Christel’s passion for the cause shines through when she talks about the importance of their work. She speaks of the options opened up by education; the opportunities children have when they get to choose their own futures, without necessarily having to follow a family tradition, or in simply achieving more than what’s expected of them.

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For entrepreneur, business is a lifestyle

By SARA SAXTON/Montana State News

Starting a business takes dedication, commitment and a willingness to take on risk. Starting one successful business can be the accomplishment of a person’s lifetime. Kait Costanti, who is just shy of 30 years old, has already opened and successfully run two businesses. No project is left half done and she always puts ability, passion and hard work into her endeavors.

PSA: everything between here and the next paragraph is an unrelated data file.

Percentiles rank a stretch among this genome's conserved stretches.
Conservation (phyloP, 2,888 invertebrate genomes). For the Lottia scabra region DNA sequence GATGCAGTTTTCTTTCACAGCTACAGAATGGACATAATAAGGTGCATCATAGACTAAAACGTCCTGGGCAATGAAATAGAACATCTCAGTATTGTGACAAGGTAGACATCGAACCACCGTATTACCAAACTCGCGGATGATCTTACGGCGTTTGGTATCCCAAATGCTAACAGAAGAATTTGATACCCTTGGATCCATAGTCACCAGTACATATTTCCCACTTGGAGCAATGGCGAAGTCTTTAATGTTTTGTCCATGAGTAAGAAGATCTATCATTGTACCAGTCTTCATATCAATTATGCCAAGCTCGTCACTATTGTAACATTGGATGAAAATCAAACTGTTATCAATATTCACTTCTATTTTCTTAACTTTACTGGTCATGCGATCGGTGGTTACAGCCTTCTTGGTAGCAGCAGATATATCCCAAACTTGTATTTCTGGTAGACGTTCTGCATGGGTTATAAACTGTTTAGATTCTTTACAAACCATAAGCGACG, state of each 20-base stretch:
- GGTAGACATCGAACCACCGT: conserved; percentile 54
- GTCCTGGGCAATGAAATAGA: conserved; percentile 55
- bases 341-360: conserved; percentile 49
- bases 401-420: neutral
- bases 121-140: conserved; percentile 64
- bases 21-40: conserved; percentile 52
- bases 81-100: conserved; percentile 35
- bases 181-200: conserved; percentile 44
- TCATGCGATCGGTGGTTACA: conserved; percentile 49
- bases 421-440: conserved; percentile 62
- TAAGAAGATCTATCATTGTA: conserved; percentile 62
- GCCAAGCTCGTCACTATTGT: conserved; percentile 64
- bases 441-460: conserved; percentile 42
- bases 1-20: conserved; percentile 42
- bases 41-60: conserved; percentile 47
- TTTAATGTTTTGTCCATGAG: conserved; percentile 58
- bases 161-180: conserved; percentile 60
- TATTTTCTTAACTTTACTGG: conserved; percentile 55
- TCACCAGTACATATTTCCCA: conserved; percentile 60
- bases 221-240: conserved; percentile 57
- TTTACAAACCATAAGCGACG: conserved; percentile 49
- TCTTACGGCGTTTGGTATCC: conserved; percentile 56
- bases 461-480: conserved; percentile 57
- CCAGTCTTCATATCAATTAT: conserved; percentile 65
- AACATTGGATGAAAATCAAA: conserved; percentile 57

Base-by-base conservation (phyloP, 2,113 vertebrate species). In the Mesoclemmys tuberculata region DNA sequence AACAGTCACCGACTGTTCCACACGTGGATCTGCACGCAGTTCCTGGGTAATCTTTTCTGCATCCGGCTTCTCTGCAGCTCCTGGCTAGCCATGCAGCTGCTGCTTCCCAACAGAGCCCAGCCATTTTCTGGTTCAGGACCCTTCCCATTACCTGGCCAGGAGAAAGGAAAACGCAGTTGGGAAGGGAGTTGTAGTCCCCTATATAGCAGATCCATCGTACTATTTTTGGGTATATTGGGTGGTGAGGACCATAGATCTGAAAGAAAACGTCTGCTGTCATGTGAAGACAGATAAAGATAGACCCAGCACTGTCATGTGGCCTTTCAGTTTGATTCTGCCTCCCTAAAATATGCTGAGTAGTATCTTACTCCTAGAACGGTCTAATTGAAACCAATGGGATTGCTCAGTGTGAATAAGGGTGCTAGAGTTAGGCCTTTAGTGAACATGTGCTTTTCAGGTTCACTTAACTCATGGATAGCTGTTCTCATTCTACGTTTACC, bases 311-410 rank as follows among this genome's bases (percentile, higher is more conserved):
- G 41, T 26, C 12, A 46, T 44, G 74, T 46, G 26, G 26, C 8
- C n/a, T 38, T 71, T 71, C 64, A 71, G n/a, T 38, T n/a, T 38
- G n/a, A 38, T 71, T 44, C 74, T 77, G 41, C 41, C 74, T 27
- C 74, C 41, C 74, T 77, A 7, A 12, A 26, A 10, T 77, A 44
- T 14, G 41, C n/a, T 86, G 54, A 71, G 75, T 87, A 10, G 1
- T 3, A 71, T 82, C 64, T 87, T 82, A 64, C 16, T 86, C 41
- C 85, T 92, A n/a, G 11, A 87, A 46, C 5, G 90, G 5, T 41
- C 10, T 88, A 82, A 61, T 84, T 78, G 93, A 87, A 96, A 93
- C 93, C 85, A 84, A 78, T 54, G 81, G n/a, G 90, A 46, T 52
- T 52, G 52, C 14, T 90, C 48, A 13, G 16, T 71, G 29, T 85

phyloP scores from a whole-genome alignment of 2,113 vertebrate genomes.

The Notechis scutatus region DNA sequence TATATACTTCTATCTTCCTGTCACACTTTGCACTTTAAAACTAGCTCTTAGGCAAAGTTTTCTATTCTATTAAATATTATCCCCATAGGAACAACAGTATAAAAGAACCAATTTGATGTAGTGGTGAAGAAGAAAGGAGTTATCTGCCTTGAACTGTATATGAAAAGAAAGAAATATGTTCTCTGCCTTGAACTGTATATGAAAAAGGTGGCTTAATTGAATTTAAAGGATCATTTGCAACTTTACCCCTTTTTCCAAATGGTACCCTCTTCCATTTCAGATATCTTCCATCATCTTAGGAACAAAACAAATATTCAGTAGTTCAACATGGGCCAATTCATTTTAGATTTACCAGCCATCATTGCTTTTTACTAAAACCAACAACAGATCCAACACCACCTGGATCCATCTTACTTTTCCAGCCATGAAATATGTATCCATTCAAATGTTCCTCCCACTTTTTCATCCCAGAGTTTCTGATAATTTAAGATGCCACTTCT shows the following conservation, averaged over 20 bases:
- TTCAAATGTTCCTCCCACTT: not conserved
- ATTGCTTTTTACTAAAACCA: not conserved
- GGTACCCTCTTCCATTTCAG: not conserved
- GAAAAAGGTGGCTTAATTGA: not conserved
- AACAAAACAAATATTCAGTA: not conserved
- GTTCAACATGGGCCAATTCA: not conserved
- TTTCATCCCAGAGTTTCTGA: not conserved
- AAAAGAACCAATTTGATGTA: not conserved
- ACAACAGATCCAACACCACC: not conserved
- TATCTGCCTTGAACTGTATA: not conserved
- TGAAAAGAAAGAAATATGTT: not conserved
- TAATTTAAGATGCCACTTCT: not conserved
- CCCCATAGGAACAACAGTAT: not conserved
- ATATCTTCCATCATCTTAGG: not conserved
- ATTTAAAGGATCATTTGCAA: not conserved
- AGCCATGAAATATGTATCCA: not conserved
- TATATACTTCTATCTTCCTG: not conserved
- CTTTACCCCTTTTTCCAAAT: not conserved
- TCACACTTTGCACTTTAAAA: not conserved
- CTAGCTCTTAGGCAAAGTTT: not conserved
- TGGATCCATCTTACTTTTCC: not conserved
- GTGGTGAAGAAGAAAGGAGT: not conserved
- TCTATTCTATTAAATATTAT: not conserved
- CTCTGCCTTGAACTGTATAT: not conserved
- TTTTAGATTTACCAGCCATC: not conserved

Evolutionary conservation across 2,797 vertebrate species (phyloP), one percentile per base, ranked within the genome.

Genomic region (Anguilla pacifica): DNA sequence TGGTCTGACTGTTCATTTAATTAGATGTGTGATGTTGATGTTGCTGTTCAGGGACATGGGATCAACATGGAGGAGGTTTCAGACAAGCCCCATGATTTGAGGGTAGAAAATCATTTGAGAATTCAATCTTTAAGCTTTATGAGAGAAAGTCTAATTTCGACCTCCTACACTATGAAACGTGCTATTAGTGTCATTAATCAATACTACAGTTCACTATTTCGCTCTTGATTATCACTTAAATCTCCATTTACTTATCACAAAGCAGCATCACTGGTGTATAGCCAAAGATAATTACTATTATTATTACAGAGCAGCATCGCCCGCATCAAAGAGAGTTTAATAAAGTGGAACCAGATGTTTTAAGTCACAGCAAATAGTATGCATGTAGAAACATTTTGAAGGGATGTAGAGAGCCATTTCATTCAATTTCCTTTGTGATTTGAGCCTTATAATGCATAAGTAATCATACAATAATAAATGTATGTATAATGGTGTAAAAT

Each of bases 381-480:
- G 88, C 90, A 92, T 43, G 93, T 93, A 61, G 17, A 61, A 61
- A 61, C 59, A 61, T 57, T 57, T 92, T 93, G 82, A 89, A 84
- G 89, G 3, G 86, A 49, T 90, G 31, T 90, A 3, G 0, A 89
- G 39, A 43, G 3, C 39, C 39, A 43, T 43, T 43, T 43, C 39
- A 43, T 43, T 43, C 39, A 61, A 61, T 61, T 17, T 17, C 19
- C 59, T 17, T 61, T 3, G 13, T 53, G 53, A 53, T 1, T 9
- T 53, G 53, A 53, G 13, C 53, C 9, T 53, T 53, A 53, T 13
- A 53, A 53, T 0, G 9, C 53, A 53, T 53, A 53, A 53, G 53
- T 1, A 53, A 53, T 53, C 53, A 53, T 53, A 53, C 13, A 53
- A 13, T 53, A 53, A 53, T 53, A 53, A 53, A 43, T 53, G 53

She opened Pure Barre in 2012 after moving to Bozeman. Pure Barre is a workout studio that incorporates the ballet barre into a workout using small movements to tone specific parts of the body, according to the Pure Barre website.

After she had owned and run Pure Barre for a little while, Costanti decided to sell it and move on to different things that inspired her. Her path directed her to wedding planning where she was first influenced by planning her own wedding.

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For hockey lover, coaching was next logical step

By ROSS SELLERS/Montana State News

Hockey is gritty; anyone who’s been to a hockey game knows that, so perhaps the personalities that surround it should fit the mold, and they often do.

As the head coach of the Bozeman Icedogs, a North American Tier III Hockey League team (NA3HL), Mark Vichorek understands Hockey isn’t just about aggression, it’s a sport built on respect.

“I think it is very important that this position holds a great amount of leadership and respect to teach and pass on to my players,” he said.